was the popular name for a shanty town
built by homeless men in the depression years. The term was coined by Charles Michelson, publicity chief of the Democratic National Committee.
The name Hooverville has also been used to describe the tent cities commonly found in modern-day America.
These settlements were often formed on empty land consisted of jerry-built shacks and tents. Authorities did not officially recognize these Hoovervilles and occasionally removed the occupants for technically trespassing on private lands, but they were frequently tolerated out of necessity.
Some of the men who were forced to live in these conditions possessed building skills and were able to build their houses out of stone. Most people, however, resorted to building their residences out of box wood, cardboard, and any scraps of metal they could find. Some individuals even lived in sewer mains.
Most of these unemployed residents of the Hoovervilles begged for food from those who had housing during this era. Democrats coined other terms, such as "Hoover blanket" (old newspaper used as blanketing) and "Hoover flag" (an empty pocket turned inside out). "Hoover leather" was cardboard used to line a shoe with the sole worn through. A "Hoover wagon" was an automobile with horses tied to it because the owner could not afford gasoline; in Canada, these were known as Bennett buggies, after the Prime Minister.
- In Central Park, New York City, Hooverville existed between 1931-33 in the former Lower Reservoir of the city water supply system, which was being emptied and landscaped into the Great Lawn and Turtle Pond.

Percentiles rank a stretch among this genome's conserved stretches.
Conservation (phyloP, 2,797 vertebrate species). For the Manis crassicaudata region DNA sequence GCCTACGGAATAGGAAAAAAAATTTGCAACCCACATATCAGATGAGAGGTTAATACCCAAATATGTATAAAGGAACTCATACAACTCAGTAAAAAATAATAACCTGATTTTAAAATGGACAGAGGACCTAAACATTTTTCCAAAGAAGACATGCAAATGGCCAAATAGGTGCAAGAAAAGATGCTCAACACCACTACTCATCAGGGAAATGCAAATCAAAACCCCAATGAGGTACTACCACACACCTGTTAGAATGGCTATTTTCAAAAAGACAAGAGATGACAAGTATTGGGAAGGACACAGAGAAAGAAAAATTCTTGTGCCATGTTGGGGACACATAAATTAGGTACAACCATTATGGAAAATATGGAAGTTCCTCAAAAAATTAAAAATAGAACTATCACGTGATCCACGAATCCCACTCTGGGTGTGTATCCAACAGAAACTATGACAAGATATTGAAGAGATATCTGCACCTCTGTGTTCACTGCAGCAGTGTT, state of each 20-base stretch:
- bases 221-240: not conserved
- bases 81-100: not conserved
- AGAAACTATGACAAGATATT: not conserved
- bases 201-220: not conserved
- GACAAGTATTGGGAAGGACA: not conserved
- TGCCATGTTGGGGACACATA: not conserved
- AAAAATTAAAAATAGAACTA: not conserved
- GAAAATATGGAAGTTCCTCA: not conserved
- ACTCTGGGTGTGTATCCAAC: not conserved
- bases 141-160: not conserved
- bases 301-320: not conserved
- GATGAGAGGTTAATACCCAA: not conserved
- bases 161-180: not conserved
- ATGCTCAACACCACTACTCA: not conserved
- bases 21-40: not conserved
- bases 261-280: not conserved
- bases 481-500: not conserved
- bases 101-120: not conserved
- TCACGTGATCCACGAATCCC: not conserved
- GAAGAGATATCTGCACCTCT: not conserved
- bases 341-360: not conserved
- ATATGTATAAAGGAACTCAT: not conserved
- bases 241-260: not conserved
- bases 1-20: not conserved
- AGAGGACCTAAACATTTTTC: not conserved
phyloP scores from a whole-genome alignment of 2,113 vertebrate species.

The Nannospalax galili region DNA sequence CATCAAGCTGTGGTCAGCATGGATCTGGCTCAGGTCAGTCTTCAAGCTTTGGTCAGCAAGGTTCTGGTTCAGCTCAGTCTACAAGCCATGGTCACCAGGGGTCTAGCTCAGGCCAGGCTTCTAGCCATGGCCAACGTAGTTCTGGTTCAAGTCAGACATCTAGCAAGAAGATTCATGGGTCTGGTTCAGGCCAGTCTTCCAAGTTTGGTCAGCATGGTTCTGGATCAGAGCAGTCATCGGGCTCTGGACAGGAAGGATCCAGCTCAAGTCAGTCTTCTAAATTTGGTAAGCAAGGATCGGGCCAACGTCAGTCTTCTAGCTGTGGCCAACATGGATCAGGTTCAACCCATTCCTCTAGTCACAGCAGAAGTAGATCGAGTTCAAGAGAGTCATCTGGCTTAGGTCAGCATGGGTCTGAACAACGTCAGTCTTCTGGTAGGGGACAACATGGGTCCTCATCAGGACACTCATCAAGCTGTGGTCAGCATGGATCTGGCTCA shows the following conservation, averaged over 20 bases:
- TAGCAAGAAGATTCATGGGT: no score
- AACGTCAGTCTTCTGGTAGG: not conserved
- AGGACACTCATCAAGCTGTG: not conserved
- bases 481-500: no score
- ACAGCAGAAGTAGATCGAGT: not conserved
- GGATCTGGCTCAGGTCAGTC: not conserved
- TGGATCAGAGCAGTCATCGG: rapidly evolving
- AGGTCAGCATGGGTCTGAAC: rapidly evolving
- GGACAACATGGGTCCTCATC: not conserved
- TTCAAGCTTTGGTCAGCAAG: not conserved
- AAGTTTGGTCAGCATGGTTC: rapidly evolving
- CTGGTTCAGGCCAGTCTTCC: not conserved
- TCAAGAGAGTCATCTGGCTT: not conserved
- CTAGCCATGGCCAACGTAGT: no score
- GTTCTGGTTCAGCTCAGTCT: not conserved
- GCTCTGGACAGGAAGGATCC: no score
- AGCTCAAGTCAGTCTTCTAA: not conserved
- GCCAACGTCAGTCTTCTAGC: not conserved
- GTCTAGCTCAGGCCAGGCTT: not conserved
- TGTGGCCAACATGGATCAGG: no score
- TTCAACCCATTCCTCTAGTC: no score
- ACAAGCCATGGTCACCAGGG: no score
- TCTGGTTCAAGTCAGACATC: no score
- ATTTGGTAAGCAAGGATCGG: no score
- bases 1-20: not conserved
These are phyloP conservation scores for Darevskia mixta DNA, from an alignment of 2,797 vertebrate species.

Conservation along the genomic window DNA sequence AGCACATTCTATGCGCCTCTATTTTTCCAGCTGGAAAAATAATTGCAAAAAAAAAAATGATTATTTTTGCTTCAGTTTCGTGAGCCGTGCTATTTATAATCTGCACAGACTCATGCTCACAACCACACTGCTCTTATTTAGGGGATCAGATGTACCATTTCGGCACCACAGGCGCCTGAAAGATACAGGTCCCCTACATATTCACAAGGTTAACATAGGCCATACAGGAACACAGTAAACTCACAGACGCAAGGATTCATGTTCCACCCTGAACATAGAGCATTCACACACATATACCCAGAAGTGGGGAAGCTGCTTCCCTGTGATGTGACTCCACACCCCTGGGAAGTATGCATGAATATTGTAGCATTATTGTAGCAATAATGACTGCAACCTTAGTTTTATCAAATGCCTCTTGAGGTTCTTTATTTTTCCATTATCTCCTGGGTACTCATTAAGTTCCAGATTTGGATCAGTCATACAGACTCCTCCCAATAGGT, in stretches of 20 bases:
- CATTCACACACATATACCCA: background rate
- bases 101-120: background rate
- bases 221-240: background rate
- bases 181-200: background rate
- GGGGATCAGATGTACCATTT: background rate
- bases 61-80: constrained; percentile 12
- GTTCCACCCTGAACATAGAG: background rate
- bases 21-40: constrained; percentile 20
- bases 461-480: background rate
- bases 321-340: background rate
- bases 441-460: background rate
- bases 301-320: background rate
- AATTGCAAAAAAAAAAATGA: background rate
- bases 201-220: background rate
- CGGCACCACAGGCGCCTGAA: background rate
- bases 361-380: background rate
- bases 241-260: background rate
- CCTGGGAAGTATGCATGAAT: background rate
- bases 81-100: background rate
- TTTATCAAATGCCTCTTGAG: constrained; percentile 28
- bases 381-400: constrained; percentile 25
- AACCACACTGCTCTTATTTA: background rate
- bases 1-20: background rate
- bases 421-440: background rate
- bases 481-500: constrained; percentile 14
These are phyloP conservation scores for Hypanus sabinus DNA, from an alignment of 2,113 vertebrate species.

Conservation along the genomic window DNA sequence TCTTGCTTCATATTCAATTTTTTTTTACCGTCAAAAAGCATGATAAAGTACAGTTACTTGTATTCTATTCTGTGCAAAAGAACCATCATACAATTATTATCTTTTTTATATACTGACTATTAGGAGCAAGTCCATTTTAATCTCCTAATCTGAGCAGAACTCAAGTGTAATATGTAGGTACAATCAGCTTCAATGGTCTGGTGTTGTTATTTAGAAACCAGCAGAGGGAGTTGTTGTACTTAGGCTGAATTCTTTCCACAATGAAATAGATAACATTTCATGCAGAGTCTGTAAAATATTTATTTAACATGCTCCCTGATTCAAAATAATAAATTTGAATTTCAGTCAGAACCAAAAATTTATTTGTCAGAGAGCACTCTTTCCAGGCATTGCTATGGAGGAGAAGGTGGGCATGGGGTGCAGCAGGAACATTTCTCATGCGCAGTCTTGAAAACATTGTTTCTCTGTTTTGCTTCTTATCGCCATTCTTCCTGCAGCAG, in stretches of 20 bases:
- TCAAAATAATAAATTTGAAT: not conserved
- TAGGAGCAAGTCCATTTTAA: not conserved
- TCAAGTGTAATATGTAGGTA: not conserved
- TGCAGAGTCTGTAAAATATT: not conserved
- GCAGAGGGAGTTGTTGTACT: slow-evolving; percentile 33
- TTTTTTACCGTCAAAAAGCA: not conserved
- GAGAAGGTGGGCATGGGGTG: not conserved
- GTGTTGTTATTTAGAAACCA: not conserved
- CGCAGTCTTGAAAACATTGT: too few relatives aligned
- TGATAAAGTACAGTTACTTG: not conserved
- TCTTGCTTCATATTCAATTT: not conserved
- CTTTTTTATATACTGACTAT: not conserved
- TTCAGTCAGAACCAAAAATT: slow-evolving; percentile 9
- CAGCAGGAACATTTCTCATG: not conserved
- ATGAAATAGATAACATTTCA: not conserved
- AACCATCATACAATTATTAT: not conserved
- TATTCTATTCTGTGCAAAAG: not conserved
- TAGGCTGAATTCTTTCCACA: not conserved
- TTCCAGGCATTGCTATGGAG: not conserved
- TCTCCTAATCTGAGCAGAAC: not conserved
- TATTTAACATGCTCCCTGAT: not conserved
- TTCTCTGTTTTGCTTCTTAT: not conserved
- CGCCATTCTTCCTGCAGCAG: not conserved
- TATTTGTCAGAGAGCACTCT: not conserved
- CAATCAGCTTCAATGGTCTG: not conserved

- The Bonus Army, a group of World War I veterans seeking expedited benefits, established a Hooverville in Anacostia in the District of Columbia in 1932. At its maximum there were 15,000 people living there. The camp was demolished by units of the U.S. Army under Gen. Douglas MacArthur, Major Dwight D. Eisenhower and Gen. George S. Patton.
- Seattle had its largest Hooverville on the tidal flats adjacent to the Port of Seattle that lasted from 1932 to 1941.
- The largest long-lived Hooverville was on the shores of the Mississippi River in St. Louis, with a population of more than 1,000.
- Brooklyn, New York, had a "Hoover City" from roughly Columbia Street to Court Street and from Mill Street to Lorraine Street.
- Hoovervilles feature prominently in the later part of John Steinbeck's 1939 novel The Grapes of Wrath after the Joad family arrive in California.
- In the musical Annie there is a song called "We'd Like to Thank You, Herbert Hoover," which takes place in a Hooverville beneath the 59th Street Bridge. In the song, the chorus sings of the hardships they now suffer because of the Great Depression and their contempt for the former president.
- In 1987 the Liverpool group The Christians had a UK hit with the song "Hooverville (And They Promised Us The World)" .
- During a temporary housing crisis, the comic strip Piled Higher and Deeper referred to a fictional solution to the resulting housing crisis at Stanford University as "Hooverville" due to its proximity to Stanford's Hoover Tower.
- The 2005 movie Cinderella Man also referenced the Central Park encampment.
- In the 2005 version of King Kong, directed by Peter Jackson, the Hooverville in New York's Central Park is depicted at the beginning of the film.
- Two episodes of the British science fiction television series Doctor Who depicted the Central Park Hooverville. The episodes, "Daleks in Manhattan" and "Evolution of the Daleks," were broadcast on April 21 and April 28, 2007. The episodes contained a minor historical inaccuracy as they were set in November 1930; the Central Park Hooverville didn't begin until 1931. The most commonly used motto of its inhabitants was "This is as far as a man can fall."
- The novel Bud, Not Buddy is set in the Great Depression, and an early scene involves a Hooverville being dismantled by the police.